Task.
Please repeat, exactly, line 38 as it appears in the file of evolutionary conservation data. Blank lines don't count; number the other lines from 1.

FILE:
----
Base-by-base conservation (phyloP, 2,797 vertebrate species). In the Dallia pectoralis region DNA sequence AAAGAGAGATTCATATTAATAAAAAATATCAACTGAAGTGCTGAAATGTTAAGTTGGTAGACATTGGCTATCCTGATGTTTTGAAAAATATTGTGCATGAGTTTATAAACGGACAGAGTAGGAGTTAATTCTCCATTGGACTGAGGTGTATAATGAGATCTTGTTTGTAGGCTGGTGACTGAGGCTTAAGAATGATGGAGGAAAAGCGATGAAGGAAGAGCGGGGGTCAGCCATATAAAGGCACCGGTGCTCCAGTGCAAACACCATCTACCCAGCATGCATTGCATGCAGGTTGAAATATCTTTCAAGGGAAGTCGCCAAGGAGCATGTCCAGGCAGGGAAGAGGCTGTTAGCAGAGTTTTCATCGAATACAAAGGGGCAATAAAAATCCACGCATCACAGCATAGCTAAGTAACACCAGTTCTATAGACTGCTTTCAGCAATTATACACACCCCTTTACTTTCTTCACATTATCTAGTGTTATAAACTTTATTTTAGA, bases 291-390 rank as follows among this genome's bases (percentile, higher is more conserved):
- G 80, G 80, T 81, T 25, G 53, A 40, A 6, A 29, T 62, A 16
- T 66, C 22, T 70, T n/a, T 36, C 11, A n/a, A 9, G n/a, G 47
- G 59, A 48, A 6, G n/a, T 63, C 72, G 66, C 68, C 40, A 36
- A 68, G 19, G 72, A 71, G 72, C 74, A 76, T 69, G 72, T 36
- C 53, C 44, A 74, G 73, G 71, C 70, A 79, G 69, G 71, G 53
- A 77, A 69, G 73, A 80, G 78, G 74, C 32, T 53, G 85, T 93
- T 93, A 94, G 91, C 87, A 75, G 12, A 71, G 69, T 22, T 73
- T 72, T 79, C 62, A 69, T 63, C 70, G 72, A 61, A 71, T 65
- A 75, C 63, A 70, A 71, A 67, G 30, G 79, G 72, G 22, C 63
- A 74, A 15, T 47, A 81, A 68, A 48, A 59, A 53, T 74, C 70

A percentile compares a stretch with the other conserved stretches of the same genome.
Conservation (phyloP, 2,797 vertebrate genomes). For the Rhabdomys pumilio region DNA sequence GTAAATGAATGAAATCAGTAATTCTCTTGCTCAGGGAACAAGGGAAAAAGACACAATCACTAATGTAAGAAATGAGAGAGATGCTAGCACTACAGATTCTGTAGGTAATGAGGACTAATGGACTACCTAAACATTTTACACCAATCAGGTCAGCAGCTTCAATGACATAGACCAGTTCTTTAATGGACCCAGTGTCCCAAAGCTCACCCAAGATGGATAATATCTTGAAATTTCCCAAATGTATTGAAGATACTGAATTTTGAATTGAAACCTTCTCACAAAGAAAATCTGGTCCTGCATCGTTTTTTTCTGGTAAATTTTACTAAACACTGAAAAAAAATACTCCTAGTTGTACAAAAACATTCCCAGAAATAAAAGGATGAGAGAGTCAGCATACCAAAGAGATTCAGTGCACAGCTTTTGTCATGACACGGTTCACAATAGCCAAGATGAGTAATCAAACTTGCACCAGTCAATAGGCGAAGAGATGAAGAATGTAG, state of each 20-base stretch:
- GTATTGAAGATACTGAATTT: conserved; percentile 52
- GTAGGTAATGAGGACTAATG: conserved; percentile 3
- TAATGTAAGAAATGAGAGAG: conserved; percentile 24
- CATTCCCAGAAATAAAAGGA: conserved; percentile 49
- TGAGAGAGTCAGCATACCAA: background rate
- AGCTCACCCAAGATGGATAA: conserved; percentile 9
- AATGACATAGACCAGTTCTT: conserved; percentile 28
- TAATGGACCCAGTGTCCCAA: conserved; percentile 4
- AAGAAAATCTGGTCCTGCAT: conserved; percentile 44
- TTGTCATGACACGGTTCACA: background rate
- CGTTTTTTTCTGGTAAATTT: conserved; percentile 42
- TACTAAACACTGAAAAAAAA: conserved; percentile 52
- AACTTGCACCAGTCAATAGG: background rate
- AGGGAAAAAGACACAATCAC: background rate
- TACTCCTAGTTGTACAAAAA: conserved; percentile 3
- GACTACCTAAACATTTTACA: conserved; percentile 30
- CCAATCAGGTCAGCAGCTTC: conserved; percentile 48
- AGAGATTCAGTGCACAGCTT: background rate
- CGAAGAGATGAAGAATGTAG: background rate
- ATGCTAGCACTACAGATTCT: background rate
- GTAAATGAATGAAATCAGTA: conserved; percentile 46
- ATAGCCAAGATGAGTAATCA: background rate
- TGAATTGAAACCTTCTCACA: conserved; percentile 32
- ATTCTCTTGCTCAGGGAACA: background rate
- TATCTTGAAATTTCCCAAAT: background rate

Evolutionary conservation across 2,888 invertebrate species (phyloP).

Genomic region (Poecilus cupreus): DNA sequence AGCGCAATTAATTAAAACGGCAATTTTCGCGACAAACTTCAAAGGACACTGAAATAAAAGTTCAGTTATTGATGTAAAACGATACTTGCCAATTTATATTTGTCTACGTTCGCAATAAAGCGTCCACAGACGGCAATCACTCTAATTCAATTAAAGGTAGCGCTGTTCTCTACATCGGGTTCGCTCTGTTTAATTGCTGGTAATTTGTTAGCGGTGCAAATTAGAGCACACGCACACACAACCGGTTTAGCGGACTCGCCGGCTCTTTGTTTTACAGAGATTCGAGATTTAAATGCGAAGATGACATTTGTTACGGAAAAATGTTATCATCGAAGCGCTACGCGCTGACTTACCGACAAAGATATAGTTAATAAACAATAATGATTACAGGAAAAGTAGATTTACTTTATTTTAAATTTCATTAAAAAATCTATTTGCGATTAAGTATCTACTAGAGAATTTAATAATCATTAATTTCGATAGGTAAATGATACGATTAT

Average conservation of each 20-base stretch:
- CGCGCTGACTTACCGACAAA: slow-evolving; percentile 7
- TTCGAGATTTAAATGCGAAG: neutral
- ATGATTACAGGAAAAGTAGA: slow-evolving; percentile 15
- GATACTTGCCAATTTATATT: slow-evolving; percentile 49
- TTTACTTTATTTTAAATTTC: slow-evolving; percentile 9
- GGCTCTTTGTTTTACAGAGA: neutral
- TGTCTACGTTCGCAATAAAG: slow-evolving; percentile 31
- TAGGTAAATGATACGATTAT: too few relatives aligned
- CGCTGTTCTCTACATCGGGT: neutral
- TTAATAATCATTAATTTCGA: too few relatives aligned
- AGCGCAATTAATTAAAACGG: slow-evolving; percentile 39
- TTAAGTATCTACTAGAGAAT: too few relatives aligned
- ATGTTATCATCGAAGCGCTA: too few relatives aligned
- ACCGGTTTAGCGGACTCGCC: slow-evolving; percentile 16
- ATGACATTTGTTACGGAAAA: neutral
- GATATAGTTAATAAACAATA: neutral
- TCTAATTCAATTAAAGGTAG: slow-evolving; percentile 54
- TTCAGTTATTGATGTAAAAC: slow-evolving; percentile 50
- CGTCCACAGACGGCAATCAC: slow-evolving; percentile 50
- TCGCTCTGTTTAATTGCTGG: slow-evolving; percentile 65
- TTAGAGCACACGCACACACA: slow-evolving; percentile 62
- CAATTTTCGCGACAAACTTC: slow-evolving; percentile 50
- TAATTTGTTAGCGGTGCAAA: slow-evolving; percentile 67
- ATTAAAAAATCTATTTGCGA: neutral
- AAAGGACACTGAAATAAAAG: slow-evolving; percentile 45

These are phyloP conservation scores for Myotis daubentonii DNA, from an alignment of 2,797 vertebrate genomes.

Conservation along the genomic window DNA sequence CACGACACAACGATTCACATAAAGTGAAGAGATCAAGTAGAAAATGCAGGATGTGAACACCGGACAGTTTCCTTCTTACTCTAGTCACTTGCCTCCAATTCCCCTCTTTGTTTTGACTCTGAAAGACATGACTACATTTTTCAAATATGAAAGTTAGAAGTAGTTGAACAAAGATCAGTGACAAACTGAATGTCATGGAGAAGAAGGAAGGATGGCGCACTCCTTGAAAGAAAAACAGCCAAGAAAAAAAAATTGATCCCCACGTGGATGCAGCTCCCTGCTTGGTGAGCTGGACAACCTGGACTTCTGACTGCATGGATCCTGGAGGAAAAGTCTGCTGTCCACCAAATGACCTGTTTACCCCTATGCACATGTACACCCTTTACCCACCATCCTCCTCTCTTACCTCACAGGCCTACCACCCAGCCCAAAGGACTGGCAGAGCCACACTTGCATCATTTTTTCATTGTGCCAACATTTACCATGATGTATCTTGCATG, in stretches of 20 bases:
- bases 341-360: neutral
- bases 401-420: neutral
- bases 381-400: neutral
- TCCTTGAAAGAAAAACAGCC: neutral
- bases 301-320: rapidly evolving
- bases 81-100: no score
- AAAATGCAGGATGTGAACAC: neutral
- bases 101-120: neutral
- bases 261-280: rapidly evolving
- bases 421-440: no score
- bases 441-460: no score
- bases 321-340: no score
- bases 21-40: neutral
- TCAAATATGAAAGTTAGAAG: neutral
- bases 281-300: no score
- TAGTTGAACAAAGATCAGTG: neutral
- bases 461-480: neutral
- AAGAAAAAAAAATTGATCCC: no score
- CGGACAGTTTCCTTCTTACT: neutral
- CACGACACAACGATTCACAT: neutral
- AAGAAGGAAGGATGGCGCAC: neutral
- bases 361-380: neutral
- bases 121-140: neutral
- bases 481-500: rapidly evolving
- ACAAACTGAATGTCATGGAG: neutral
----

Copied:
- TATCTTGAAATTTCCCAAAT: background rate